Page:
The scale of business IT networks has increased dramatically over the past decades. The setup has moved from basements with a few servers to large-scale data centers with thousands of servers connected to each other and directly to businesses.
IT networks are responsible for processing transactions, handling business data and intelligence, supporting analytical tools and shaping complex processes within companies. The infrastructure has contributed to most of the corporate productivity in recent years.
Networks are configured to run around the clock, even when business hardware fails. With servers and links making a network from different locations, the shutdown of power supplies in one location doesn’t disrupt business continuity as the network is still being powered from another location.
Effective network infrastructure supports processes, like monitoring of data, to create value and make sound choices about which network lines to use and how to integrate them with business operations when one of the data center malfunctions. All business users, as a result, can continue using various network resources from their apps and desktops, which leads to enhance productivity.
Security is an issue
However, business IT networks increasingly face cyber security threats. Broad attacks focus on exploiting the network to acquire valuable data from an enterprise. Cyber attacks can be conducted across multiple stages and vectors; hackers have a plan to compromise the network, signal back after the attack, and take out valuable data despite standard security measures.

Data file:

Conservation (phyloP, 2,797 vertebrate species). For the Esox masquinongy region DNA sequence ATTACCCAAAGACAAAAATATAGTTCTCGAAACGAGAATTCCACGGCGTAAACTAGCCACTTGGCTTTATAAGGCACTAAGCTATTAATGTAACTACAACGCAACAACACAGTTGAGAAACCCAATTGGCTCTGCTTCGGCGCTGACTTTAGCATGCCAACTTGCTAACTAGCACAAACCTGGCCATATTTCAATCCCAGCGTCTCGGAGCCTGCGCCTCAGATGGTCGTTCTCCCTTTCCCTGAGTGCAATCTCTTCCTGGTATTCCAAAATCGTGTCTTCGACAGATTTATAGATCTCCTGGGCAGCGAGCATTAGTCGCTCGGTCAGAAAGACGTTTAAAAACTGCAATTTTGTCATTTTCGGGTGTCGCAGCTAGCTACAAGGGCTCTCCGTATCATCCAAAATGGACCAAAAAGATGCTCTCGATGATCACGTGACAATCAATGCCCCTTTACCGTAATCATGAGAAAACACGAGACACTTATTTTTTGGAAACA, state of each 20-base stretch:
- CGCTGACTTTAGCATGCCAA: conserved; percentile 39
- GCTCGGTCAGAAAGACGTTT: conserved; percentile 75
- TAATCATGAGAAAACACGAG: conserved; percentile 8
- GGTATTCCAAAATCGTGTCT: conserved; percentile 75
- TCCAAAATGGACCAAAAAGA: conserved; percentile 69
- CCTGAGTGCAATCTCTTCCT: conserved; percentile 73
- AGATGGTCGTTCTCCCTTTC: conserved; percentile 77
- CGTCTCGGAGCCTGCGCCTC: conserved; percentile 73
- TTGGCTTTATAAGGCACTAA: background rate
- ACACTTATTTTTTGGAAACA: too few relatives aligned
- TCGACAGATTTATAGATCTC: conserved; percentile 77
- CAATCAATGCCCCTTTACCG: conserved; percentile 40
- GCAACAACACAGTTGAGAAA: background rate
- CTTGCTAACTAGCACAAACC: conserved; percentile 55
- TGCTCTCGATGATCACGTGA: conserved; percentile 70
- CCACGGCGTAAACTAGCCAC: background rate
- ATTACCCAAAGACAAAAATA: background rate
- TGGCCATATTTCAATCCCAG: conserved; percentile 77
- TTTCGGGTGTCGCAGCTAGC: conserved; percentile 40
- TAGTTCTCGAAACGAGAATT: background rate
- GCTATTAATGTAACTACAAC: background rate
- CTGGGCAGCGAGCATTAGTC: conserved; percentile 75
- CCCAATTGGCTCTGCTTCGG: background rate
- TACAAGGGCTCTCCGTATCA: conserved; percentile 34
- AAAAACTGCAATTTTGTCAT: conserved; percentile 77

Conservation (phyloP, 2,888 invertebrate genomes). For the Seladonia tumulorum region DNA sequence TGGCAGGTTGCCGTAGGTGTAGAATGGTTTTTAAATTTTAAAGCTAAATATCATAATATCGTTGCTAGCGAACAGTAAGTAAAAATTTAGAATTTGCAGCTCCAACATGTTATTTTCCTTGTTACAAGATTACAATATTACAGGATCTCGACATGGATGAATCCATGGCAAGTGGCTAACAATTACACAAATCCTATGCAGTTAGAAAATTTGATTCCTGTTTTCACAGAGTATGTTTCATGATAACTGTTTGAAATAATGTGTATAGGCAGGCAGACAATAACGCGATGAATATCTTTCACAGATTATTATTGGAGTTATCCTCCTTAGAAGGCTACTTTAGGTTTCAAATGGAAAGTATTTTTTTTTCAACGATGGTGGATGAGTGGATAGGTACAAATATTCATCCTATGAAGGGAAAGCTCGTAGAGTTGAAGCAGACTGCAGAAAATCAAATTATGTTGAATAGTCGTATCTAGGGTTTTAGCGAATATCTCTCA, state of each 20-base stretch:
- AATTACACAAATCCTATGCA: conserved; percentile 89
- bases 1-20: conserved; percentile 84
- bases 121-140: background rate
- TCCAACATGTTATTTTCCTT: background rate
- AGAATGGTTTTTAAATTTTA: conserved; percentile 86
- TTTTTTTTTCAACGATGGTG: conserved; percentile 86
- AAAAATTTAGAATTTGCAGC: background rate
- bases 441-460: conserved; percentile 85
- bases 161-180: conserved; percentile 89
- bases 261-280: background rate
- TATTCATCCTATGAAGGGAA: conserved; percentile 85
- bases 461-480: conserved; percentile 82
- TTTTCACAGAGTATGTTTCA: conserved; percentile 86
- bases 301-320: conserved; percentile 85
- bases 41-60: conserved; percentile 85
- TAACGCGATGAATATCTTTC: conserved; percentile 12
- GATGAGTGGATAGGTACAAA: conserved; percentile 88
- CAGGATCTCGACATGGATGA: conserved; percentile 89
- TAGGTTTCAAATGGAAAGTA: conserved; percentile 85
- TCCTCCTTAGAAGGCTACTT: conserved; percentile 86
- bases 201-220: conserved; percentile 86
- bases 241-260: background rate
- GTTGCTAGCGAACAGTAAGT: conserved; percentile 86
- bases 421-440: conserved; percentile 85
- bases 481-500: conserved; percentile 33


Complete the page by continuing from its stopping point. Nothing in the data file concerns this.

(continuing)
DDoS attacks used to leverage thousands of servers to create a botnet that would exploit the network by working as an attack engine. However, new types of attacks include botnets that feature network-class equipment with much more power. Many companies are vulnerable to these attacks because their network security has been designed around the lower numbers, thinking that it would be suffice to stop the DDoS attack.
That means that some of the deadliest features can be taken out of military-grade bugs and dropped into existing attacks to make network attacks even nastier. It also means that while you’re reading this post, an adversary out there is creating new attack modules with the capability to bypass network security.
Then there is also the threat of insecure applications. The proliferation of enterprise applications has enabled many companies to have greater connectivity with their customers, clients, etc. But problems such as cross-site scripting and network injections have arisen for the IT network. With attacks using NOSql databases and other injection attacks, the ability to compromise network-hosted applications may continue to increase.
What can enterprises do?
Enterprises need to take advanced measures to protect their network security, which means investing in software and services designed to protect the network from existing and emerging threats.
Managed services are available for immediate IT response. Organizations can use such services to get their network back up and running; diagnoses and resolution can be conducted via remote login from the service provider. Non-emergency operations will be interrupted when network security is compromised in order to focus on the continuation of the business.
If your IT network is connected to the cloud you can invest in cloud mitigation services to ensure malicious traffic is scrubbed out from your network and only clean traffic is sent to your data center. This and the previous solution is scalable so they are effective in keeping up with rapid advances in IT network attack techniques.